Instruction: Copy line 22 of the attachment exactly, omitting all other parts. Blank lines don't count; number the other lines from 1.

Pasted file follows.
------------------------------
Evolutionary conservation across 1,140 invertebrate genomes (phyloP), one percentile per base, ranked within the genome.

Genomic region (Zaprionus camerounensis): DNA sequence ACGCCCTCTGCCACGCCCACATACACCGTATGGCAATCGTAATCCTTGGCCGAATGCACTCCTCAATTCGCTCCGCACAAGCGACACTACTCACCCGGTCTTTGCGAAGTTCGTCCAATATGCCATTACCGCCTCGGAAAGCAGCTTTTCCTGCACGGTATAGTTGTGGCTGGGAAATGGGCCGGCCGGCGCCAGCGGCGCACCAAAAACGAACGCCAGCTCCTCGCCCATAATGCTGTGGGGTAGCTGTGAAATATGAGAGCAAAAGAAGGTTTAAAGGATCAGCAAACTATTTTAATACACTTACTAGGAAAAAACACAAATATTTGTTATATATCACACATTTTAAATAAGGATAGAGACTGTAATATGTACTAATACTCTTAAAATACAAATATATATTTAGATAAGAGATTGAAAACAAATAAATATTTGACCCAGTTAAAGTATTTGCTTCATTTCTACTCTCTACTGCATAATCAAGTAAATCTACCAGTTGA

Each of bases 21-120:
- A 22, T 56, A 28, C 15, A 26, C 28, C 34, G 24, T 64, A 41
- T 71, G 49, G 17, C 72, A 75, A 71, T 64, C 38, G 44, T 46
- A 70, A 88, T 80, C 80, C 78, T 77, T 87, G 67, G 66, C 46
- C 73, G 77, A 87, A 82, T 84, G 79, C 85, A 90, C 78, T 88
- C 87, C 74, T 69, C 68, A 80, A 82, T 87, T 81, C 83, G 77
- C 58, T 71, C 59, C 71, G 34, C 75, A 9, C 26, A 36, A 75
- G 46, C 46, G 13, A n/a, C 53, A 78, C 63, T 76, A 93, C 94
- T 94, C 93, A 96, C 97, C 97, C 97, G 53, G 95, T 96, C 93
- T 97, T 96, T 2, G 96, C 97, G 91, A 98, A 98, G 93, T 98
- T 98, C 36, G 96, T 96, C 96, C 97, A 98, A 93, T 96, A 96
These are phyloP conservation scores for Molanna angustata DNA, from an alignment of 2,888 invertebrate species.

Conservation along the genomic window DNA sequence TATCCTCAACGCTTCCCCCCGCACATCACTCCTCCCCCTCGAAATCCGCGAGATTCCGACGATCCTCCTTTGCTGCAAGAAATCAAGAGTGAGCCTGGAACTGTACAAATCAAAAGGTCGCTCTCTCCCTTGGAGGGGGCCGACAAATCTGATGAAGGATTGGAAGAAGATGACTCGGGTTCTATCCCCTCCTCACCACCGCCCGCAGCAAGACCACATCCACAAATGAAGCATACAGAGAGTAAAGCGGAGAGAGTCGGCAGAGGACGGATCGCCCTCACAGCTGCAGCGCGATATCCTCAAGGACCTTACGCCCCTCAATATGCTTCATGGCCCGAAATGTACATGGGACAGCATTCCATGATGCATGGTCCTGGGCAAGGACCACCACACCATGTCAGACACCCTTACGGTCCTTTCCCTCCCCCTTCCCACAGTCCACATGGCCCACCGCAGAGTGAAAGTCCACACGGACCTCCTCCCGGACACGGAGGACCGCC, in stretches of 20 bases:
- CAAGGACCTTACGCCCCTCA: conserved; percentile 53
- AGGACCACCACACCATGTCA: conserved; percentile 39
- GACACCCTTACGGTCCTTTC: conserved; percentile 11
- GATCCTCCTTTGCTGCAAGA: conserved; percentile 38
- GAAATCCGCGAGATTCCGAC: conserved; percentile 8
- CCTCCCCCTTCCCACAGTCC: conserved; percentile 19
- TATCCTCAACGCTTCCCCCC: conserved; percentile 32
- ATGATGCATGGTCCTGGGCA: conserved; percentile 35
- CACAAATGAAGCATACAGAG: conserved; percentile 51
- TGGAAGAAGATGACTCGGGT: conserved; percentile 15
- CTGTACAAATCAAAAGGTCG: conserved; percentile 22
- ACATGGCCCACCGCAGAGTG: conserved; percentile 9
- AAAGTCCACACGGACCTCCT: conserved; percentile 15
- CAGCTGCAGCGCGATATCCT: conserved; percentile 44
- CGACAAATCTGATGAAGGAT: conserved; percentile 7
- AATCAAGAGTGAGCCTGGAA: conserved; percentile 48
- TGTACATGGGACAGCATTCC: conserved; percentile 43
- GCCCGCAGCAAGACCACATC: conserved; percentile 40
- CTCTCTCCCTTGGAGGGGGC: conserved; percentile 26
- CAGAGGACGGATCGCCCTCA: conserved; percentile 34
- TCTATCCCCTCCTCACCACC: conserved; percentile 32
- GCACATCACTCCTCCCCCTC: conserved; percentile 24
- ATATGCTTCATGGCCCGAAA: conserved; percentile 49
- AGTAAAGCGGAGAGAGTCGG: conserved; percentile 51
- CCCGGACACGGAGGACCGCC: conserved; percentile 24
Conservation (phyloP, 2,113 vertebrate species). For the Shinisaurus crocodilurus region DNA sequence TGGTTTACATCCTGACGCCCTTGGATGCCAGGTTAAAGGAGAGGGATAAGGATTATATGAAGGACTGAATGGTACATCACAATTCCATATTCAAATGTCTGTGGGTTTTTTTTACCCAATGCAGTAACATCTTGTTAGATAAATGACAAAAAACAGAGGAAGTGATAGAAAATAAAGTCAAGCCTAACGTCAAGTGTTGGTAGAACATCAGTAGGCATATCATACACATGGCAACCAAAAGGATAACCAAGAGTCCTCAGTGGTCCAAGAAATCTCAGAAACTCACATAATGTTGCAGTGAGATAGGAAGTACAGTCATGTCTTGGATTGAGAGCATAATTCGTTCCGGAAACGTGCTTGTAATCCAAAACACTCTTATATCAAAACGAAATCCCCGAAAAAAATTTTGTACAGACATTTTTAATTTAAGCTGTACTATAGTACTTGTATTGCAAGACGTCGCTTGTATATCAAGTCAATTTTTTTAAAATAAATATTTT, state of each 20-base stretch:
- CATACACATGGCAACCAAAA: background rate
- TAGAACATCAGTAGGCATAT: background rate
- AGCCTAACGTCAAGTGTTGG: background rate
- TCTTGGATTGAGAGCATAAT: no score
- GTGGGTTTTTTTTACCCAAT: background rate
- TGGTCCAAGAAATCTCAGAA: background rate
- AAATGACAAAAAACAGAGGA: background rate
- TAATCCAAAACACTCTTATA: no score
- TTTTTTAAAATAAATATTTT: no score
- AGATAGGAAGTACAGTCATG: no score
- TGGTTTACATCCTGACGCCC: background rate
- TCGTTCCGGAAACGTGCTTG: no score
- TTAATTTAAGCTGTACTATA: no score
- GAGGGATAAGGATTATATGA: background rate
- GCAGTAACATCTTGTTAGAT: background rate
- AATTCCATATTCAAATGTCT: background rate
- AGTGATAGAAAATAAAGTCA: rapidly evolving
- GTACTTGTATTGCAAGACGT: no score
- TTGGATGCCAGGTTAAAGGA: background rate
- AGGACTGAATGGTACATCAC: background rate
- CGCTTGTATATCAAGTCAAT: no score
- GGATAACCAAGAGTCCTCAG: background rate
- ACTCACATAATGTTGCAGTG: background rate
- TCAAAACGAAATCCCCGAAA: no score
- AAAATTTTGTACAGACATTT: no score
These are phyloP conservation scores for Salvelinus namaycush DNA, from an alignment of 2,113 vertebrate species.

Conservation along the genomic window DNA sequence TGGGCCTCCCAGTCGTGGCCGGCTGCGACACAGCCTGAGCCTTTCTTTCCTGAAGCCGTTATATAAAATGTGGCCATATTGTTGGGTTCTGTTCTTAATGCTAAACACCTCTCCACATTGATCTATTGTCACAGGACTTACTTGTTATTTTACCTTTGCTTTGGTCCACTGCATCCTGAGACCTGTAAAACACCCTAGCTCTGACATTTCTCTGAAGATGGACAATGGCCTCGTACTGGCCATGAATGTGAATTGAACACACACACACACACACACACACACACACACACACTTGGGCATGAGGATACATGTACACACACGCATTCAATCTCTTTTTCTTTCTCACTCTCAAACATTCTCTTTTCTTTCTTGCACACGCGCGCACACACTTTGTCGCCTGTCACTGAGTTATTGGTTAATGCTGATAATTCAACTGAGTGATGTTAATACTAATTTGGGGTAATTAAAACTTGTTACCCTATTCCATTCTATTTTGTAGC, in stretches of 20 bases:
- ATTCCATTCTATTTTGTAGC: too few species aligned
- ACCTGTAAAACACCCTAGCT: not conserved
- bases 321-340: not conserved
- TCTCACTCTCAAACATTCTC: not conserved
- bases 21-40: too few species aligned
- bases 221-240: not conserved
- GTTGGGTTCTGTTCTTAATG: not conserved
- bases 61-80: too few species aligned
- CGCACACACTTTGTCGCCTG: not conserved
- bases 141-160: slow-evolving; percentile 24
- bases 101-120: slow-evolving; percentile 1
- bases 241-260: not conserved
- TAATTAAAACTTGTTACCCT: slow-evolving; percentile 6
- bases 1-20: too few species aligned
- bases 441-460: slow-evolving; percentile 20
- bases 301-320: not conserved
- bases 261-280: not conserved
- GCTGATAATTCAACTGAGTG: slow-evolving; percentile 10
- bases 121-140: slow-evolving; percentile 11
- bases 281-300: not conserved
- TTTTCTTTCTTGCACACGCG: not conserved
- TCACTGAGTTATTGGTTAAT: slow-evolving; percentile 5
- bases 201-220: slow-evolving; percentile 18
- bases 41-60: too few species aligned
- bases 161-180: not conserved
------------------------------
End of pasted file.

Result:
- TATCCTCAACGCTTCCCCCC: conserved; percentile 32